Results

Population structure of rice accessions

We genotyped a diverse global collection of 172 O. sativa ssp. indica accessions (S1 Table) using a high-density rice array [27], resulting in 700,000 high-quality SNPs. A total of 45,311 independent SNPs with MAF > 5% and MDR < 0.1 were used for genetic structure analyses. The neighbor-joining tree developed using PHYLIP version 3.6 [30] with 100 bootstrap replicates and the ADMIXTURE results [31] revealed that the 172 accessions were grouped into three clusters (S1A and S1C Fig). A similar result was observed using PCA, in which most of the genetic variation in the accessions was explained by the first two principal components. When we plotted the first two components against each other, most accessions clustered in three groups with a few admixed accessions (S1B Fig). We then divided the 172 indica accessions into three subgroups, namely ind-I (78 accessions), ind-II (36 accessions), and ind-III (58 accessions) (S1 Table).

Reactions of accessions to different Xoo races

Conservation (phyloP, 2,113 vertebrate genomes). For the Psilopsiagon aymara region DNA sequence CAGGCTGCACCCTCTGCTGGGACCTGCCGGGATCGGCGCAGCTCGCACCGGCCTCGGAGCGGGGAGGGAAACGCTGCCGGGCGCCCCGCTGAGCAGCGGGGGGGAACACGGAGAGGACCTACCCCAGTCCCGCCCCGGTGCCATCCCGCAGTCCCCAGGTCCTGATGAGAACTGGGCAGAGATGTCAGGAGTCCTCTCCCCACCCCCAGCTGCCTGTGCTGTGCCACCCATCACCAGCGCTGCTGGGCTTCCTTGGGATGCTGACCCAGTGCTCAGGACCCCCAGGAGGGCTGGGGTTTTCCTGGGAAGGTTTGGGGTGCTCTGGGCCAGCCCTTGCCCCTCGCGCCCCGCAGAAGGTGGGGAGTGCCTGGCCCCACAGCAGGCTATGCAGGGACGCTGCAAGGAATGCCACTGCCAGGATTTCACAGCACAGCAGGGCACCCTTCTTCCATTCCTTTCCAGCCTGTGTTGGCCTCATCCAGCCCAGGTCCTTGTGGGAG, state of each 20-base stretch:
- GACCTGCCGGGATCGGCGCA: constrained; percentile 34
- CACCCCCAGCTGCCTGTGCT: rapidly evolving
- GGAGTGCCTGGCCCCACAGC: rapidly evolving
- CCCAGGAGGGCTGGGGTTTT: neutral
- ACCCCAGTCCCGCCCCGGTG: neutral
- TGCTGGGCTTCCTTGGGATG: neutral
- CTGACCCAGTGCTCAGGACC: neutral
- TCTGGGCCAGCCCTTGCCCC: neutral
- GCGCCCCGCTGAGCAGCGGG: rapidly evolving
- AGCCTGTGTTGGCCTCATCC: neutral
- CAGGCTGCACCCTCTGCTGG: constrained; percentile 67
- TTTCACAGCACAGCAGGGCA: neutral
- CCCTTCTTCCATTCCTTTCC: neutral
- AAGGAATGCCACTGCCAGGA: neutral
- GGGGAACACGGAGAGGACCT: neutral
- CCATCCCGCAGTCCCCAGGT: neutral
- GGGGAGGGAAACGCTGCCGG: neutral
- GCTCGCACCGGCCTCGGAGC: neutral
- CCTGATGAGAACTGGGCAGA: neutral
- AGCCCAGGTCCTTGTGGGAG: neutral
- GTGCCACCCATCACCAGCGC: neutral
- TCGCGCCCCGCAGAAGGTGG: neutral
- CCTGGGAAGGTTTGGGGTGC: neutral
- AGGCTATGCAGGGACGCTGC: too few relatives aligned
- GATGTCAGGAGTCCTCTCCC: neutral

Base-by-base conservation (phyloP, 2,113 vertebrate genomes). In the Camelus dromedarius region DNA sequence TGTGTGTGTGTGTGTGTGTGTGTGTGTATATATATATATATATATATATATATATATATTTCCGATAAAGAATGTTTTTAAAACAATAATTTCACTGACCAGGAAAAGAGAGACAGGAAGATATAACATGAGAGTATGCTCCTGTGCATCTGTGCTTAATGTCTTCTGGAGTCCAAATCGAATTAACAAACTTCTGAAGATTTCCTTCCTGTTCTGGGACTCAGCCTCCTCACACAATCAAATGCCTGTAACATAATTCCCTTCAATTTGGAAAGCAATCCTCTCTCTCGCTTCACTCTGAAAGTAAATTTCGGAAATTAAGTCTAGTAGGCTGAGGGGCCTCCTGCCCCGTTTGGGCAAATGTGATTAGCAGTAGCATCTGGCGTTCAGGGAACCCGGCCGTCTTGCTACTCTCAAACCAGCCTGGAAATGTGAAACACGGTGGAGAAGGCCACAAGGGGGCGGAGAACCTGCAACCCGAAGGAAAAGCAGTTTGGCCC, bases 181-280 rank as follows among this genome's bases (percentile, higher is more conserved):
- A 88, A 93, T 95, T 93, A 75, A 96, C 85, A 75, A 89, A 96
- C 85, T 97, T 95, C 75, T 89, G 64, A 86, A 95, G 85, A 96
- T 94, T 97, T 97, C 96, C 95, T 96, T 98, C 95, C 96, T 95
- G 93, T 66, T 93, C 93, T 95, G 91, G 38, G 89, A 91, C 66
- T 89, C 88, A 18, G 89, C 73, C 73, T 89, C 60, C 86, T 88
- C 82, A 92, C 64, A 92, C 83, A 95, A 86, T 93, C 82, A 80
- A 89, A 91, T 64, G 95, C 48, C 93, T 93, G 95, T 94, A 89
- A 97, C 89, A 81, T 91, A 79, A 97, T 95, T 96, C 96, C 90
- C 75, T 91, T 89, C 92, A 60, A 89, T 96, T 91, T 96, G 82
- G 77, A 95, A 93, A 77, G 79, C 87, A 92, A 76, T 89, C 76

All accessions were inoculated with six Xoo races at the primary tillering stage (S1 Table). Based on the LL values calculated using the unweighted pair-group method with arithmetic mean, the six bacterial races were divided into three groups. One group consisted of race P9a, another group comprised races P1 and P6, and the third group included the remaining three races, which were more pathogenic than the races in the other groups (Fig 1A). Additionally, the accessions were clustered into three major groups (i.e., indicated in green, red, and blue in Fig 1A) based on the LL values for the six Xoo races. The accessions in the red group mainly consisted of indica-I accessions, and were equally resistant to race P1. The resistance level of each accession was based on the average LL for ten plants (two replicates) as follows: LL < 5 cm, 5 cm ≤ LL < 10 cm, 10 cm ≤ LL < 15 cm, and LL ≥ 15 cm represented resistant, moderately resistant, moderately susceptible, and susceptible levels, respectively. A considerable proportion (i.e., from 94.8% for P6 to 98.2% for P3c) of accessions were moderately susceptible or susceptible to Xoo races P6, P3c, C5, and GV, respectively (Fig 1B). However, there were similarly high proportions of accessions that were resistant and susceptible to both P1 and P9a, suggesting the R genes with large effect on P1 and P9a resistance were carried by only some accessions. The wide range of LLs observed in different rice germplasm accessions indicated there was substantial genotypic variability associated with resistance to Xoo races, especially for P9a and P1 (Fig 1C). For all Xoo races (except P9a), the average LL of subgroup indica-I was significantly smaller than that of the other two subgroups. For P9a, the average LL of subgroup indica-II was significantly higher than that of subgroups indica-I and indica-III (p < 0.001 for both; Fig 1C).